Round Hill and BMG, In a Rare Move, Sue Internet Service Provider for Copyright Infringement

The Internet is evil
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Rights holders usually go after those pirating content, not those providing the wires.

A complaint filed in a Virginia court last week on the eve of Thanksgiving vacation (Nov. 26) finds BMG Rights Management and Round Hill Music accusing internet service provider Cox for copyright infringement. The case is unique, being one of the first times that a service provider has been accused of not being protected by the "Safe Harbor" provision of the Digital Millenium Copyright Act. Cox claims 3.9 million subscribers across the U.S.


BMG and Round Hill's case centers around Title II of the DMCA, which explains the protections given to service providers regarding copyright infringement on a provider's network. Essentially, Title II gives a service provider effective immunity from any infringement on its network, with two conditions, according to the Copyright Office: "(1) it must adopt and reasonably implement a policy of terminating in appropriate circumstances the accounts of subscribers who are repeat infringers; and (2) it must accommodate and not interfere with ;standard technical measures.'” Cox is accused of failing on that first condition.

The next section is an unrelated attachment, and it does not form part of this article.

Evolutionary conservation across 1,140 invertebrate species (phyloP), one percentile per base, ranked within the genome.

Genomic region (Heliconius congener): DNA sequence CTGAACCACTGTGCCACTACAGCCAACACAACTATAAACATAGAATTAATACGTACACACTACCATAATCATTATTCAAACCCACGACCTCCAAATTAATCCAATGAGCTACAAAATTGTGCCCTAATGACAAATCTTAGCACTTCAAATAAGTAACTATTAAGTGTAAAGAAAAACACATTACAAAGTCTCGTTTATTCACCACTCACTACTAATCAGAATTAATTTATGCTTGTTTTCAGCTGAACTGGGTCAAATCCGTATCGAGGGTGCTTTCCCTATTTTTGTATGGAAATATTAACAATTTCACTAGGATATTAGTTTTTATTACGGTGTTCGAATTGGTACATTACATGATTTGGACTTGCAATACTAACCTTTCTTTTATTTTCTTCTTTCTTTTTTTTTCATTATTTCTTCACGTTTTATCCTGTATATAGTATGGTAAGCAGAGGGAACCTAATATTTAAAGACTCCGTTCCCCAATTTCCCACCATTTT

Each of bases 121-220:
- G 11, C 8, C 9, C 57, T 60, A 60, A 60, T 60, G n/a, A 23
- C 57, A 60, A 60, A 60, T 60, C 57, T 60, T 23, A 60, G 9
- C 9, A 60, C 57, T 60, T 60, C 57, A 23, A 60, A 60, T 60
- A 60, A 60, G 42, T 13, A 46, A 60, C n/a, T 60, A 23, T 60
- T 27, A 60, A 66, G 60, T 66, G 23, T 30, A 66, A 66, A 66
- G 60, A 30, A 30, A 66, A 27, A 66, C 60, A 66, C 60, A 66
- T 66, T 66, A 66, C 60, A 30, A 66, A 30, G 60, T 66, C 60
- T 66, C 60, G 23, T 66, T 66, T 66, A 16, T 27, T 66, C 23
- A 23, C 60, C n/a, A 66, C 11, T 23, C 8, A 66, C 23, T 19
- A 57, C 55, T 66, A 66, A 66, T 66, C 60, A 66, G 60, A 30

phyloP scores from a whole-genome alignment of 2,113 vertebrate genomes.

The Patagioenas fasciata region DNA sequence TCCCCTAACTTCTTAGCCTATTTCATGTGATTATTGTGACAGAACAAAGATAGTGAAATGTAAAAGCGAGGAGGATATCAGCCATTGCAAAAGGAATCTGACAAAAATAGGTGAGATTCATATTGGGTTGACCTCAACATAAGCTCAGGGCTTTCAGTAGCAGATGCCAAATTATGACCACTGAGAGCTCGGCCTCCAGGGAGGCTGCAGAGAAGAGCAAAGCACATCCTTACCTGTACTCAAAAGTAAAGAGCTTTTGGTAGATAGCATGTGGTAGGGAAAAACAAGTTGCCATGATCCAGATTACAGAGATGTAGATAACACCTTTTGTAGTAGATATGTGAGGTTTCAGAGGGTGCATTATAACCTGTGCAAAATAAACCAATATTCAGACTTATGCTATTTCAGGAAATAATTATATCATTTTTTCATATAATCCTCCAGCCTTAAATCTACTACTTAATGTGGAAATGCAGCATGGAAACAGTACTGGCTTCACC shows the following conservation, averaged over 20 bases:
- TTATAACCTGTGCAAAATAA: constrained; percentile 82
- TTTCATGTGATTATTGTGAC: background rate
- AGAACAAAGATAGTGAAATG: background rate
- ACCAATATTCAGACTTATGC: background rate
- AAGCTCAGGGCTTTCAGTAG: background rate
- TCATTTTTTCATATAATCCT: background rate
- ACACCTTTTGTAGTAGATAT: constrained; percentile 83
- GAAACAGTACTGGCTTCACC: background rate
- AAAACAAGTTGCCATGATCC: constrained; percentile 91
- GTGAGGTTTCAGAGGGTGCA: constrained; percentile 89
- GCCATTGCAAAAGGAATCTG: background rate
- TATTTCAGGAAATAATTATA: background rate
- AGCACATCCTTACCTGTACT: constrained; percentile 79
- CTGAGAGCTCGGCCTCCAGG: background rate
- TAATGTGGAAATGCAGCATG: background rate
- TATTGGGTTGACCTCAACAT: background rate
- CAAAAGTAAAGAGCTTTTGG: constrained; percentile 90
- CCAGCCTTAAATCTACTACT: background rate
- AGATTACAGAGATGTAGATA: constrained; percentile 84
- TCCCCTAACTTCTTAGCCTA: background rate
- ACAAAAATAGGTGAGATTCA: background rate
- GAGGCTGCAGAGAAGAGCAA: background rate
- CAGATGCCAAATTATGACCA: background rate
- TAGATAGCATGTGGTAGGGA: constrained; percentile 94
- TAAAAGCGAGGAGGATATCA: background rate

The two music companies are asserting that they repeatedly pointed out infringement occurring on Cox's network by employing Rightscorp, an Internet monitoring service that collects data on copyright infringement. BMG and Round Hill contend: "By ignoring the repeat infringement notifications and refusing to terminate internet access for repeat infringers, Cox has made an affirmative decision to contribute to known copyright infringement... [rendering Cox] ineligible for safe harbor immunity from copyright liability under the DMCA."

The complaint says that Cox "directly profits from repeat infringers" by collecting subscription fees from its users, especially its more expensive, higher bandwidth fees. While Cox did not act on the infringement claims sent by BMG and Round Hill, it's reasonable to think that the company wouldn't much care what its users were doing with its service, as long as they were paying fees. What Round Hill and BMG are saying, however, is that Cox willfully ignored its claims in order to protect "over 200,000 repeat infringers" from having to be suspended from its network.

BMG and Round Hill are seeking maximum damages from Cox, which can run up to $150,000 per work infringed.

Cox refused to comment on pending litigation.


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